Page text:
and thoughtful essay of the candid student of Nature, have appeared, that
it seems an almost hopeless task to attempt to say anything new upon the

But it may be doubted if the knowledge and acumen of prejudged scientific
opponents, and the subtlety of orthodox special pleaders, have yet exerted
their full force in mystifying the real issues of the great controversy
which has been set afoot, and whose end is hardly likely to be seen by this
generation; so that, at this eleventh hour, and even failing anything new,
it may be useful to state afresh that which is true, and to put the
fundamental positions advocated by Mr. Darwin in such a form that they may
be grasped by those whose special studies lie in other directions. And the
adoption of this course may be the more advisable, because, notwithstanding
its great deserts, and indeed partly on account of them, the "Origin of
Species" is by no means an easy book to read--if by reading is implied the
full comprehension of an author's meaning.

We do not speak jestingly in saying that it is Mr. Darwin's misfortune to
know more about the question he has taken up than any man living.
Personally and practically exercised in zoology, in minute anatomy, in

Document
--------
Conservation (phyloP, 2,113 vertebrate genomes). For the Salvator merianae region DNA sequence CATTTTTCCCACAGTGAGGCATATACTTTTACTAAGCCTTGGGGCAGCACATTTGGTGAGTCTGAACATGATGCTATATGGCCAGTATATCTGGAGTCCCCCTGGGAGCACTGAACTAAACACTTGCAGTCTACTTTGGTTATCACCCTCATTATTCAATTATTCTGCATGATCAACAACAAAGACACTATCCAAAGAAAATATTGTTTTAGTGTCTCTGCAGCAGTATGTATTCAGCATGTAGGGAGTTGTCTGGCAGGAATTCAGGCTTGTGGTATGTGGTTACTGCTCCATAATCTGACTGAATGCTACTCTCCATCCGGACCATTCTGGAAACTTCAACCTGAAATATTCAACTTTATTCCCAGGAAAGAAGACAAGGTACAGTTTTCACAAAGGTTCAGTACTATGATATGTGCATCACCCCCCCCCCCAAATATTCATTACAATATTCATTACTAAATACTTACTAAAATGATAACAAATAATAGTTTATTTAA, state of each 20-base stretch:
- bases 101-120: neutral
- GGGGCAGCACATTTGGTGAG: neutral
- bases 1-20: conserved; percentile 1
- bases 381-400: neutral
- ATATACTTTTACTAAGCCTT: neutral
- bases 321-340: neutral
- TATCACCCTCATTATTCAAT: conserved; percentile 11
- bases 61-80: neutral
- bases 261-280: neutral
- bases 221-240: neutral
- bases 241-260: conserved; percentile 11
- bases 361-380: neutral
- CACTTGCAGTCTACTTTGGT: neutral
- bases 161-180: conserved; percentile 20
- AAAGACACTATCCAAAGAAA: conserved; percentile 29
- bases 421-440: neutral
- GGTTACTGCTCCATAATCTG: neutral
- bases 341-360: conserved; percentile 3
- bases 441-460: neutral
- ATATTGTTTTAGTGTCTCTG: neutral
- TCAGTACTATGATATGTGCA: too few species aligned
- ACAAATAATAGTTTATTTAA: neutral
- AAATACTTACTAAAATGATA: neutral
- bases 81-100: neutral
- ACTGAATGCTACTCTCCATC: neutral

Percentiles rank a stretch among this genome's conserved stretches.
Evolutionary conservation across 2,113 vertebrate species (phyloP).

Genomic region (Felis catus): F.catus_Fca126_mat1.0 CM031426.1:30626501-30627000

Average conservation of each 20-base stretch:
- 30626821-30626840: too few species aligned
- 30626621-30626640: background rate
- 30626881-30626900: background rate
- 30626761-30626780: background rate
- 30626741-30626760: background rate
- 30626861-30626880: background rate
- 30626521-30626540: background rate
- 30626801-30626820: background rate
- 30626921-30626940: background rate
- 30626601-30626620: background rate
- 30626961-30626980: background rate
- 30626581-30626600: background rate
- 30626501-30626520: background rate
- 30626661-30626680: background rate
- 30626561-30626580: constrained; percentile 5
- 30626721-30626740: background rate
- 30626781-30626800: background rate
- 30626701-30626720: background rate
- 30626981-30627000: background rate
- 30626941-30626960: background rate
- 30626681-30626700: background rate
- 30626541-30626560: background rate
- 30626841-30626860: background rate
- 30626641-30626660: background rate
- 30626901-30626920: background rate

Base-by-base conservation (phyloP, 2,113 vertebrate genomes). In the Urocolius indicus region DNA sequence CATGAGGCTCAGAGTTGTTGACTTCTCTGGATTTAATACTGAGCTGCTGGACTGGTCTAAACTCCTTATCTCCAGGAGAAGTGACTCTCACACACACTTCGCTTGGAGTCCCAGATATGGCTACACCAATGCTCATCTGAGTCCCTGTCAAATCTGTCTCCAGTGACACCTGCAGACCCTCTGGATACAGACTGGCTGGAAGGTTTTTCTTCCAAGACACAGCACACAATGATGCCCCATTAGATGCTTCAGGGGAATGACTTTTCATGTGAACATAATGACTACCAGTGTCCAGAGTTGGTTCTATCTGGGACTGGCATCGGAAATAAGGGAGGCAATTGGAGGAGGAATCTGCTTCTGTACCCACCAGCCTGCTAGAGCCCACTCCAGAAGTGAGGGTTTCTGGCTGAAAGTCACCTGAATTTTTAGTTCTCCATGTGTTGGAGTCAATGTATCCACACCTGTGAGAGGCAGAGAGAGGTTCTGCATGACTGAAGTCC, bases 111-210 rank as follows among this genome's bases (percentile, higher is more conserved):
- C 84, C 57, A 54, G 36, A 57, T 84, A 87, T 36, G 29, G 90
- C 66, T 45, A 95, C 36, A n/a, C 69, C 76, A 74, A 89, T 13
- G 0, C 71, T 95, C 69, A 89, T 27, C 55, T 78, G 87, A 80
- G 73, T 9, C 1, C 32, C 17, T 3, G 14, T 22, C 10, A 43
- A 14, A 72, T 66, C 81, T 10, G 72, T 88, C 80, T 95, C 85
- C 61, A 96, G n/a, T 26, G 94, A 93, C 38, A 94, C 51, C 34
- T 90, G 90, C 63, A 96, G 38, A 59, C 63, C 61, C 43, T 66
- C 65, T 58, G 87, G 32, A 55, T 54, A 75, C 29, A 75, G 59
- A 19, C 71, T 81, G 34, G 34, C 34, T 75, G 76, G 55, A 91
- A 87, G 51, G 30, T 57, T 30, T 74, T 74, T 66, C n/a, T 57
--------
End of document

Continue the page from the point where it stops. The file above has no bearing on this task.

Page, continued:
geology; a student of geographical distribution, not on maps and in museums
only, but by long voyages and laborious collection; having largely advanced
each of these branches of science, and having spent many years in gathering
and sifting materials for his present work, the store of accurately
registered facts upon which the author of the "Origin of Species" is able
to draw at will is prodigious.

But this very superabundance of matter must have been embarrassing to a
writer who, for the present, can only put forward an abstract of his views;
and thence it arises, perhaps, that notwithstanding the clearness of the
style, those who attempt fairly to digest the book find much of it a sort
of intellectual pemmican--a mass of facts crushed and pounded into shape,
rather than held together by the ordinary medium of an obvious logical
bond; due attention will, without doubt, discover this bond, but it is
often hard to find.

Again, from sheer want of room, much has to be taken for granted which
might readily enough be proved; and hence, while the adept, who can supply